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MMR vaccination rates ‘a serious concern’, CCO told meeting

By David Lynch - 26th May 2024

MMR vaccination

The HSE Chief Clinical Officer (CCO) Dr Colm Henry told an internal meeting in February that “falling” MMR vaccination rates were of “serious concern”.

The HSE safety and quality committee was advised that MMR vaccine uptake in Ireland was “suboptimal and has declined to below 90 per cent since early 2020”. 

The CCO reported a “current focus on rolling-out catch-up vaccines to reach certain areas/communities”.

A HSE spokesperson told the Medical Independent that approximately 90 per cent of eligible people in Ireland had received their MMR vaccine prior to
the catch-up campaign. “An additional 5,700 people have availed of the opportunity to receive an MMR catch-up vaccine.”

According to the World Health Organisation, 95 per cent MMR coverage is required for community immunity. “So we ask all eligible people to come forward to get vaccinated,” stated the HSE’s spokesperson.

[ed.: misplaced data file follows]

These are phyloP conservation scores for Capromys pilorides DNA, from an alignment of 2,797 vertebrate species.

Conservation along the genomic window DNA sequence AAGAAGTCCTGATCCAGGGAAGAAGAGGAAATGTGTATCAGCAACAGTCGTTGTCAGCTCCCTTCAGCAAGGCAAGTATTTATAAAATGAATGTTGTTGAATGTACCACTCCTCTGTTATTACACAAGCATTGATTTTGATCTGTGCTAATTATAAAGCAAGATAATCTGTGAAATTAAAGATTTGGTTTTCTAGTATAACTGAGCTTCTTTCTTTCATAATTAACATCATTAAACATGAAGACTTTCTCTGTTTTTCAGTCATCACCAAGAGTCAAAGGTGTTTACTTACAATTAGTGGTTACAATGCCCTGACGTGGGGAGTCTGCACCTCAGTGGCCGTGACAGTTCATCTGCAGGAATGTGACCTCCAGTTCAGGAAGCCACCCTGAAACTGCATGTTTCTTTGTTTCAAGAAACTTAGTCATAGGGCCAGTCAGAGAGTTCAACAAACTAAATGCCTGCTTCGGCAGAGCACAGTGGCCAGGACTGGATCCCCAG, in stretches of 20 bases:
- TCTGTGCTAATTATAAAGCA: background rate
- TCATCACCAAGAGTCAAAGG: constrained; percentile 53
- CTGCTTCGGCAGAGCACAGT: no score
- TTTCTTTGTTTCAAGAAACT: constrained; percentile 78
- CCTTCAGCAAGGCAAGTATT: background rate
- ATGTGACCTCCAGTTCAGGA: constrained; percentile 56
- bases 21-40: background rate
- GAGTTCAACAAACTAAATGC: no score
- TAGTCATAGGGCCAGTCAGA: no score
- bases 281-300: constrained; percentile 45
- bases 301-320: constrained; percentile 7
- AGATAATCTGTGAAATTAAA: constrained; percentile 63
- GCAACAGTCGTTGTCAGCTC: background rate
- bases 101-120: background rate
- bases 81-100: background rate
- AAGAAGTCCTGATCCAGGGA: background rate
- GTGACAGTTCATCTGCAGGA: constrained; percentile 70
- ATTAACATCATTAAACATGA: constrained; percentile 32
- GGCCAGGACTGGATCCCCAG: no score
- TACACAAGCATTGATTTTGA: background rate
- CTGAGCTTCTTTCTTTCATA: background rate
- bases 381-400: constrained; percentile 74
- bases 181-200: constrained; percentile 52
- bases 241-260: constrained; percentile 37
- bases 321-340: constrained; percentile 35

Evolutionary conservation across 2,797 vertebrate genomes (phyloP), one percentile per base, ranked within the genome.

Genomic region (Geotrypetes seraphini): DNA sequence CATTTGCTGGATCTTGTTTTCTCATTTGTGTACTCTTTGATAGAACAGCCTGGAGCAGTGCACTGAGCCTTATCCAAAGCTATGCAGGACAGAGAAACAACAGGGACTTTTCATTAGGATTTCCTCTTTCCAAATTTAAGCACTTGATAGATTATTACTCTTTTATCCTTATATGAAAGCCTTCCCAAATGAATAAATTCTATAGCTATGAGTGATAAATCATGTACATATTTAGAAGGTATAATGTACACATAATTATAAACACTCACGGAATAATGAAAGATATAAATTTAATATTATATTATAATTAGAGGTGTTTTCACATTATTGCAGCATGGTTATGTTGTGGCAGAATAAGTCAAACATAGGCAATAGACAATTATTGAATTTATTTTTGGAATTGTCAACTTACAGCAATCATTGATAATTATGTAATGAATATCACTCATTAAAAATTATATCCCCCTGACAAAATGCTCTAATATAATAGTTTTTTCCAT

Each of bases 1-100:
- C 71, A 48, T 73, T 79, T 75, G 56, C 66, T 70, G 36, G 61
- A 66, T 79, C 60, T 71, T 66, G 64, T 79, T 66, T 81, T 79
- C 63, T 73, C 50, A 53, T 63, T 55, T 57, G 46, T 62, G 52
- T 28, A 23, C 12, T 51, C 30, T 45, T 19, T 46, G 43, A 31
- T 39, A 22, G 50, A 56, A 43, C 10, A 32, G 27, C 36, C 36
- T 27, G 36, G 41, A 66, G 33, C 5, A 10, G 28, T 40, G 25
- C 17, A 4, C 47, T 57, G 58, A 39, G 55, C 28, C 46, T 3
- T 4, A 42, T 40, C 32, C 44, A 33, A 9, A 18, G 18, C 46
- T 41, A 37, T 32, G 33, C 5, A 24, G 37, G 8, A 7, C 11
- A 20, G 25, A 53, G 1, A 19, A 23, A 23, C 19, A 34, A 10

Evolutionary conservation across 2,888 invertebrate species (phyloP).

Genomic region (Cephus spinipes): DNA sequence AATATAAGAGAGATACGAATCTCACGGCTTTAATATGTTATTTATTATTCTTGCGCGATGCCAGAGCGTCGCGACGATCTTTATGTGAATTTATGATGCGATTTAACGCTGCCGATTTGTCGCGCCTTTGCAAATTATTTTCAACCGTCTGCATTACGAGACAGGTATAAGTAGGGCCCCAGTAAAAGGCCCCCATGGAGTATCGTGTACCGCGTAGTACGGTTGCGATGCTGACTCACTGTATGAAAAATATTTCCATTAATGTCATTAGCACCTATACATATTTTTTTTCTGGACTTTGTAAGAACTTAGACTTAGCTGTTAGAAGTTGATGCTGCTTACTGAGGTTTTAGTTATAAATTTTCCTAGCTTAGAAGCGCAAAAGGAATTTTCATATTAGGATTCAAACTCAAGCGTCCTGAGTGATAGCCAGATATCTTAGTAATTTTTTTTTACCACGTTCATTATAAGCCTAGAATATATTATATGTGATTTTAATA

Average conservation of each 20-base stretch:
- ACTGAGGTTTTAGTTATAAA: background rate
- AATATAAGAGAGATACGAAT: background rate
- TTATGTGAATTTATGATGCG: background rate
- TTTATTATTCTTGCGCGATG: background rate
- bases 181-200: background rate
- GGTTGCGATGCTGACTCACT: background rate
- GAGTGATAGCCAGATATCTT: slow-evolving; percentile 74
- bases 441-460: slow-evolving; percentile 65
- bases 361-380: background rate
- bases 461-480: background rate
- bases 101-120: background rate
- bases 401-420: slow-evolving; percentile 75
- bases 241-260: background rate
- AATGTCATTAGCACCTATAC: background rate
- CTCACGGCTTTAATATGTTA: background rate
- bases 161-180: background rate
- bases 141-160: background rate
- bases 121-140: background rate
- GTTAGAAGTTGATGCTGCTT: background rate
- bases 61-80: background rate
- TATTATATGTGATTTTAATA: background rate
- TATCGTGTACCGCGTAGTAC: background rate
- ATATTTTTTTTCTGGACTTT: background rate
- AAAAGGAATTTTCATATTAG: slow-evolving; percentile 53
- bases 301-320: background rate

The HSE was “encouraged” by the number of people vaccinated to date and noted “that clinics in third-level institutions have been particularly well-attended”.

“However, some eligible people have not been vaccinated and we would encourage those individuals to avail of the MMR catch-up programme, particularly if they are planning to travel over the summer holidays.”

The spokesperson said measles “can be unpleasant and is a potentially serious and highly infectious disease”.

Serious complications include pneumonia and encephalitis. One-in-five people infected may need hospital care and the disease can be fatal.

Speaking in Dublin recently, former Director of the US National Institute of Allergy and Infectious Diseases, Dr Anthony Fauci, said measles vaccination uptake “needs to be well above 90 per cent”. He said uptake globally had been impacted by growing vaccination hesitancy fuelled by misinformation.

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